On December 27, the Occupational Safety and Health Administration (OSHA) withdrew major parts of its Health Care Emergency Temporary Standard (ETS). This ETS covered fire and EMS department’s operations during the COVID-19 pandemic.
According to a statement by OSHA, the agency intends to “to issue a final standard that will protect healthcare workers from COVID-19 hazards.” However, due to the fact that OSHA cannot meet the timeframe required by the Occupational Safety and Health Act, OSHA also announced “that it is withdrawing the non-recordkeeping portions of the healthcare ETS. The COVID-19 log and reporting provisions, 29 CFR 1910.502(q)(2)(ii), (q)(3)(ii)-(iv), and (r), remain in effect.”
In light of the continuing COVID-19 pandemic and the spread of the Omicron variant, OSHA “strongly encourages all healthcare employers to continue to implement the ETS’s requirements in order to protect employees from a hazard that too often causes death or serious physical harm to employees…. OSHA will vigorously enforce the general duty clause and its general standards, including the Personal Protective Equipment (PPE) and Respiratory Protection Standards, to help protect healthcare employees from the hazard of COVID-19. The Respiratory Protection Standard applies to personnel providing care to persons who are suspected or confirmed to have COVID-19. OSHA will accept compliance with the terms of the Healthcare ETS as satisfying employers’ related obligations under the general duty clause, respiratory protection, and PPE standards.”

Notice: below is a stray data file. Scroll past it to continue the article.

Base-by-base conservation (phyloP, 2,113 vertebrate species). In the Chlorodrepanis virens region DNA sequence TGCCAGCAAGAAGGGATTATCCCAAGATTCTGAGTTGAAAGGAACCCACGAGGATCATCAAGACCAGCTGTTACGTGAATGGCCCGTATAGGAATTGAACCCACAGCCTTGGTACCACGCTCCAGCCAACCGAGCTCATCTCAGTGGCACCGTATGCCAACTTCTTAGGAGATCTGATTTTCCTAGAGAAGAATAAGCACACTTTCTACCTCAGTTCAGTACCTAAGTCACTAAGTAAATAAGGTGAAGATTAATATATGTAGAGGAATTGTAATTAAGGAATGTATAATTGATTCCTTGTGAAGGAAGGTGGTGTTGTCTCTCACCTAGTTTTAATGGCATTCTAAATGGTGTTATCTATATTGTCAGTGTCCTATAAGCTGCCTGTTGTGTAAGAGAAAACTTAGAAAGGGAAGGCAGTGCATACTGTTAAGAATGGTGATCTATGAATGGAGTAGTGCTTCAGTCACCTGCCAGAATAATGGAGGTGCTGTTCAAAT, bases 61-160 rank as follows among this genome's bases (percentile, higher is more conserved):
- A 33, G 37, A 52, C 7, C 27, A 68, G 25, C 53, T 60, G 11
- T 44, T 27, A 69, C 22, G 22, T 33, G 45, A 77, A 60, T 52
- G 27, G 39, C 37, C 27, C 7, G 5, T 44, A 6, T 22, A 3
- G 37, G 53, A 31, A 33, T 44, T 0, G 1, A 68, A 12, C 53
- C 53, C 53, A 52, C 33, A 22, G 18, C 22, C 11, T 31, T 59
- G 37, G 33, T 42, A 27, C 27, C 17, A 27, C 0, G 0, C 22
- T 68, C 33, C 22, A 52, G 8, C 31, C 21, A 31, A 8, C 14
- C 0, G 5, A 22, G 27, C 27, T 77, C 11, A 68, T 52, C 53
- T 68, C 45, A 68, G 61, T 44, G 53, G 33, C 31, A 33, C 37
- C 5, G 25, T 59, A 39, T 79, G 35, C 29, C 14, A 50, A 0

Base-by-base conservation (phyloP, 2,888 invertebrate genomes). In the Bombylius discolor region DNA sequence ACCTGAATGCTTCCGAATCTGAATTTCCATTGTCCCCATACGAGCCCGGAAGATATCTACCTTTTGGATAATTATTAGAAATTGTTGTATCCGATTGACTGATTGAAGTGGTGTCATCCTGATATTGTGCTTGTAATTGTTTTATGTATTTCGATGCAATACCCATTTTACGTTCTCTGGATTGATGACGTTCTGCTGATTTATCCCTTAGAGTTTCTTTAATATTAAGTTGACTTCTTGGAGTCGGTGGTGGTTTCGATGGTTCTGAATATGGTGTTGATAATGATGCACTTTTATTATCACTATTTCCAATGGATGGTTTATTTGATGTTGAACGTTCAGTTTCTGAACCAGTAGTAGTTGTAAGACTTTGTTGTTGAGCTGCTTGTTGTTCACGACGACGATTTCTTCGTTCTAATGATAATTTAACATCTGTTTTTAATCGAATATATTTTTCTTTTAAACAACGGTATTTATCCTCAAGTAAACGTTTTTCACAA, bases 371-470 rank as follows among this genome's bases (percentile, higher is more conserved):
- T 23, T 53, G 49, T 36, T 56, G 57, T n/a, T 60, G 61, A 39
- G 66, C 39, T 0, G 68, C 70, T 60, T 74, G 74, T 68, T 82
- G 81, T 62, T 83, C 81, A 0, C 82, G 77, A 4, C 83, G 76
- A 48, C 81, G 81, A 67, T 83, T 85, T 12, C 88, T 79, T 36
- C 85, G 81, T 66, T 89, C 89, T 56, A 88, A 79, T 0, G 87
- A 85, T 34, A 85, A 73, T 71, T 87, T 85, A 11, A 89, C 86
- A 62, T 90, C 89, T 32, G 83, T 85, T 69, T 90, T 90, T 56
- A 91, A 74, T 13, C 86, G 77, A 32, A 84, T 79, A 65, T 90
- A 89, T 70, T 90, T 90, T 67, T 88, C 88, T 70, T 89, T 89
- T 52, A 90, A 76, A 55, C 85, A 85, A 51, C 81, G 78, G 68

The IAFC urges its members to read the full statement and discuss OSHA’s change of policy with the relevant department health and safety personnel. We will keep you informed of updates.
In addition, the Centers for Disease Control and Prevention (CDC) released new recommendations for isolation and quarantine after exposure to COVID-19. The CDC recommended time for isolation for people with COVID-19 is reduced to five days, if asymptomatic, followed by five days of wearing a mask when around others.
In addition, the CDC is updating the recommended quarantine period for those exposed to COVID-19. “For people who are unvaccinated or are more than six months out from their second mRNA dose (or more than two months after the J&J vaccine) and not yet boosted, CDC now recommends quarantine for five days followed by strict mask use for an additional five days. Alternatively, if a five-day quarantine is not feasible, it is imperative that an exposed person wear a well-fitting mask at all times when around others for 10 days after exposure. Individuals who have received their booster shot do not need to quarantine following an exposure, but should wear a mask for 10 days after the exposure. For all those exposed, best practice would also include a test for SARS-CoV-2 at day five after exposure. If symptoms occur, individuals should immediately quarantine until a negative test confirms symptoms are not attributable to COVID-19.”
Ken LaSala is the IAFC’s Director of Government Relations and Policy.